A 24-year-old language student has become a minor celebrity after leading a village revolt against a controversial policy to keep her Swiss commune free of new asylum seekers by paying a charge.
On Friday, voters in Oberwil-Lieli, 15km west of Zurich, rejected a proposal to pay a CHF290,000 ($280,000) charge instead of taking in asylum seekers. The community will instead accept six migrants following a protest and a feisty citizens' assembly.
Andreas Glarner, local mayor and a newly-elected to the national parliament as a representative of the conservative right Swiss People’s Party, had gone on television to extol the virtues of his plan to keep Oberwil-Lieli free of new asylum seekers.
Like many other communities, Oberwil-Lieli wanted to pay a fee to escape its obligation to take in new migrants. But Glarner also talked about tearing down empty buildings to make sure there would be no space to house them in the village.
But villagers rebelled against the proposed policy, led by Johanna Gündel who started a protest group against the scheme.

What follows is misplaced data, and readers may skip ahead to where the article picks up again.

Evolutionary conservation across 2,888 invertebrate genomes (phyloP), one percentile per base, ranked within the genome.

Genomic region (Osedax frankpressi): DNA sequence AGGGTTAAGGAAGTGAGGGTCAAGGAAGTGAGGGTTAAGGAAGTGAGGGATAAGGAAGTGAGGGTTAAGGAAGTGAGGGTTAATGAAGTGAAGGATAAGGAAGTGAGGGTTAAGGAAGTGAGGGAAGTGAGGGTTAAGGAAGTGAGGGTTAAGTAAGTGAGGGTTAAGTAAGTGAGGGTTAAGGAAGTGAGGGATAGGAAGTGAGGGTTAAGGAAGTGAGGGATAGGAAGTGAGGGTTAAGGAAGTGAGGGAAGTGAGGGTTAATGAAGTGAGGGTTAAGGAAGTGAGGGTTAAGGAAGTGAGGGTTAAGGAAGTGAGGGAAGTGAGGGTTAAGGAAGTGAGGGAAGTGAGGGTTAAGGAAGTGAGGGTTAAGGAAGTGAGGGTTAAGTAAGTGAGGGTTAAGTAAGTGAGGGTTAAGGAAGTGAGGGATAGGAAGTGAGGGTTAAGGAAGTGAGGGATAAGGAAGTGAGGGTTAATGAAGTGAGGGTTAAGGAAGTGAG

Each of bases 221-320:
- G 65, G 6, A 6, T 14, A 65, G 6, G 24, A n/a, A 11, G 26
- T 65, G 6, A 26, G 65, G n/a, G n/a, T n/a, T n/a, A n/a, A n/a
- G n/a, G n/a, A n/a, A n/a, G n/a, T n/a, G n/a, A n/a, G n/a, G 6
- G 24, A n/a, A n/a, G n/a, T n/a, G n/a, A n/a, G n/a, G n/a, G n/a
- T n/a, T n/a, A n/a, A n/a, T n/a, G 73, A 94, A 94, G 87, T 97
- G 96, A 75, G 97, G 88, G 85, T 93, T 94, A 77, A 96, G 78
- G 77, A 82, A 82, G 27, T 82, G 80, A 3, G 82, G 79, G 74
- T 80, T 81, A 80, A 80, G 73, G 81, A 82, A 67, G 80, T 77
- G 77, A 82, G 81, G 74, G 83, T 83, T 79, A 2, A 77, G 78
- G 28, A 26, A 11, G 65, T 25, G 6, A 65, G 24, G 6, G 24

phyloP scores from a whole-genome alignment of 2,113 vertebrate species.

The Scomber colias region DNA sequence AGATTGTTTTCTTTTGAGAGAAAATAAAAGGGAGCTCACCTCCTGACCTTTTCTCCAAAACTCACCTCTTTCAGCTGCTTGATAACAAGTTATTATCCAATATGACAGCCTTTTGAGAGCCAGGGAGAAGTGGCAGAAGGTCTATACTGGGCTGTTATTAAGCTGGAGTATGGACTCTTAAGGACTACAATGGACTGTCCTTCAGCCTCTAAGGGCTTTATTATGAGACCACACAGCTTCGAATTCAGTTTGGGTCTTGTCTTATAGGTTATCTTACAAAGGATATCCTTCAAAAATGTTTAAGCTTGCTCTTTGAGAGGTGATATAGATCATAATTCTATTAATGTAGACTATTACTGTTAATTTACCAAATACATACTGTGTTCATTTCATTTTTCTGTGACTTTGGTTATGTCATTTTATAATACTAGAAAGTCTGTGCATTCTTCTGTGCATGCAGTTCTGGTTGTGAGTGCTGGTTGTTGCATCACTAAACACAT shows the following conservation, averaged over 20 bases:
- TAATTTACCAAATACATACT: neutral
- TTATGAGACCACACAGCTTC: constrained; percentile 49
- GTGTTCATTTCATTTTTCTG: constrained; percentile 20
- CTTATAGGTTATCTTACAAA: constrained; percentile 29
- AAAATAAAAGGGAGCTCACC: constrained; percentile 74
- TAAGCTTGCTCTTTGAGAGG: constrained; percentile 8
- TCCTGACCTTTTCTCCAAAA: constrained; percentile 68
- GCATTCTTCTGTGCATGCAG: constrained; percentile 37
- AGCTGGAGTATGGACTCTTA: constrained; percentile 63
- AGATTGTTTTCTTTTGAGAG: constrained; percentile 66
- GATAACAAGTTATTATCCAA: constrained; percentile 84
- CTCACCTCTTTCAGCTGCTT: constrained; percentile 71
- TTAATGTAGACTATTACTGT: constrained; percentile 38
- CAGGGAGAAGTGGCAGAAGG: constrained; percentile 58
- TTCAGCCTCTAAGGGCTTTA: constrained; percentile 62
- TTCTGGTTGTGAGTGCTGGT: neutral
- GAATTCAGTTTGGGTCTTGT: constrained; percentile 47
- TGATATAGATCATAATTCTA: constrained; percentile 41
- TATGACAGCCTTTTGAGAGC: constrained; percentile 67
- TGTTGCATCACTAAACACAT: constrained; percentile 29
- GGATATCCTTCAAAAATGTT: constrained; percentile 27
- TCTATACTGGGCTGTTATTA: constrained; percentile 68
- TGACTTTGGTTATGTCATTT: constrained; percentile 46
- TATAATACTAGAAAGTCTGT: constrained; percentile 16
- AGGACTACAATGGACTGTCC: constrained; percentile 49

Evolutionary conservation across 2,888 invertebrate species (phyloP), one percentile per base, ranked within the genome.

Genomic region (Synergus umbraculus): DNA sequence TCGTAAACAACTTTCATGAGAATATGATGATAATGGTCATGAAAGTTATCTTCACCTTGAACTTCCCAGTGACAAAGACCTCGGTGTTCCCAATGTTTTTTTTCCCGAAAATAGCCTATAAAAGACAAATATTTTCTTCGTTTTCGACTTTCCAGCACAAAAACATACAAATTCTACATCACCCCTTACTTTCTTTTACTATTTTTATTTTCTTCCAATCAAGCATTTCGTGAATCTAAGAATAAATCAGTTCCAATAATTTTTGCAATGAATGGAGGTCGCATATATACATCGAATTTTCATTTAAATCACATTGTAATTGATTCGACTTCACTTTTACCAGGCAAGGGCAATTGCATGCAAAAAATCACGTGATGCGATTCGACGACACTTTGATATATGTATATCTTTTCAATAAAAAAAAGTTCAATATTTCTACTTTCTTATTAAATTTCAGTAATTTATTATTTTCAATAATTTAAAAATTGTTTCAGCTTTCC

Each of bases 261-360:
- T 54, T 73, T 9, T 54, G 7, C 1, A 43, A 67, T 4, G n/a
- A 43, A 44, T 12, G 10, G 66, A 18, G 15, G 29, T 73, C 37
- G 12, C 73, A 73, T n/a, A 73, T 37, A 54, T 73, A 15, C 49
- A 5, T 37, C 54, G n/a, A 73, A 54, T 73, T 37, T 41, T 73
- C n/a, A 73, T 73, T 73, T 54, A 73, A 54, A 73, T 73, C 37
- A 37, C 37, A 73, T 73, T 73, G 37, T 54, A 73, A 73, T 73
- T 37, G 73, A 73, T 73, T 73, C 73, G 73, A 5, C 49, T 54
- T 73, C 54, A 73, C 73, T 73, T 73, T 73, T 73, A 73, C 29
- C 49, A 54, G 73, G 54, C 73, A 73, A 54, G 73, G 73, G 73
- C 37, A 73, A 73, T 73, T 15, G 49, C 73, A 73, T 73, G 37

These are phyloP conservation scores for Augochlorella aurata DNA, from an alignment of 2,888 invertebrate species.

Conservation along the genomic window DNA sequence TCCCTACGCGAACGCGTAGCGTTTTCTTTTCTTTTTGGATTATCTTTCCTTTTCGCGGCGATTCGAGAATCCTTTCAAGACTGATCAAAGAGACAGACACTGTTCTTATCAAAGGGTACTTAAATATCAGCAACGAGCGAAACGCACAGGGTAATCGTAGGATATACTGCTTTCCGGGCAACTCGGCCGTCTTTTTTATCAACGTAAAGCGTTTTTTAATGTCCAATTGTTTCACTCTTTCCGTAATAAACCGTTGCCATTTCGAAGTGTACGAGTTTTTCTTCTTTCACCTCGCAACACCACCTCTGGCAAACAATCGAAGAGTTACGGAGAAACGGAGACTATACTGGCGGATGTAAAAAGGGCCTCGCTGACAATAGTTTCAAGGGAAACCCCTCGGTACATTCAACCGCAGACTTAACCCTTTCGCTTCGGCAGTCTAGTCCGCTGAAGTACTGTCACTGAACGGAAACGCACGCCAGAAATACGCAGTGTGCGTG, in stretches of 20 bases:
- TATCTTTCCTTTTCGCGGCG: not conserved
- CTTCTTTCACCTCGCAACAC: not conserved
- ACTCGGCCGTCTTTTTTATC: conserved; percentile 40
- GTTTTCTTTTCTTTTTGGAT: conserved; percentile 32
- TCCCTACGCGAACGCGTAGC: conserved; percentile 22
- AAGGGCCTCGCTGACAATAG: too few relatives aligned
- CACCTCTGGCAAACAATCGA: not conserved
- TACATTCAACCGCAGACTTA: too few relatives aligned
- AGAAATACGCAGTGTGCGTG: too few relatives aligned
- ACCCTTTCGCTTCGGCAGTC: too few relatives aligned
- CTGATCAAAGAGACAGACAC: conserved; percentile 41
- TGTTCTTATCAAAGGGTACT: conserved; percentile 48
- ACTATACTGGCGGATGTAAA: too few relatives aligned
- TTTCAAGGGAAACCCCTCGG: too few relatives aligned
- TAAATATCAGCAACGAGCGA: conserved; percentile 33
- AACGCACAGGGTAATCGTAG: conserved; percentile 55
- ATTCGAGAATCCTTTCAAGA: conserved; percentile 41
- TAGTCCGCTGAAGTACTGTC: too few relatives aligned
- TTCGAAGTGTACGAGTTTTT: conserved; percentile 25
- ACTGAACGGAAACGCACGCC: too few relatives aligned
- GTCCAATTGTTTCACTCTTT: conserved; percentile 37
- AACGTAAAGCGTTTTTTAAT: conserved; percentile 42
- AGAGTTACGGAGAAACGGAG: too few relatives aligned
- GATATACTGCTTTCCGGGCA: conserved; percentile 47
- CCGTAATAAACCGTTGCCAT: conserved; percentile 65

At Friday’s meeting, a majority of citizens of the 2,200-resident village were unimpressed by a slideshow of explosive belts and burkas that preceded the debate and turned down the council’s proposal by 176 votes to 149.
The vote against paying to exclude asylum seekers could yet be challenged by a local referendum.
This autumn Swiss migration officials said they were anticipating 29,000 asylum applicants for 2015, an increase on recent years but below peaks in the 1990s. However, the State Secretariat for Migration warned the 26 cantons they might have to accommodate more arrivals.
In an article in the NZZ newspaper on Monday, Peter Gomm, the head of the cantonal social affairs directors, said the refugee situation in Switzerland was “very tense”, with many cantons reaching their limits in terms of welcoming asylum seekers and providing accommodation.
Gomm said it was hard to predict future figures but he said Switzerland should prepare for an emergency situation and at the current rate, 50,000 people could cross into Switzerland to seek asylum in 2016.
swissinfo.ch with agencies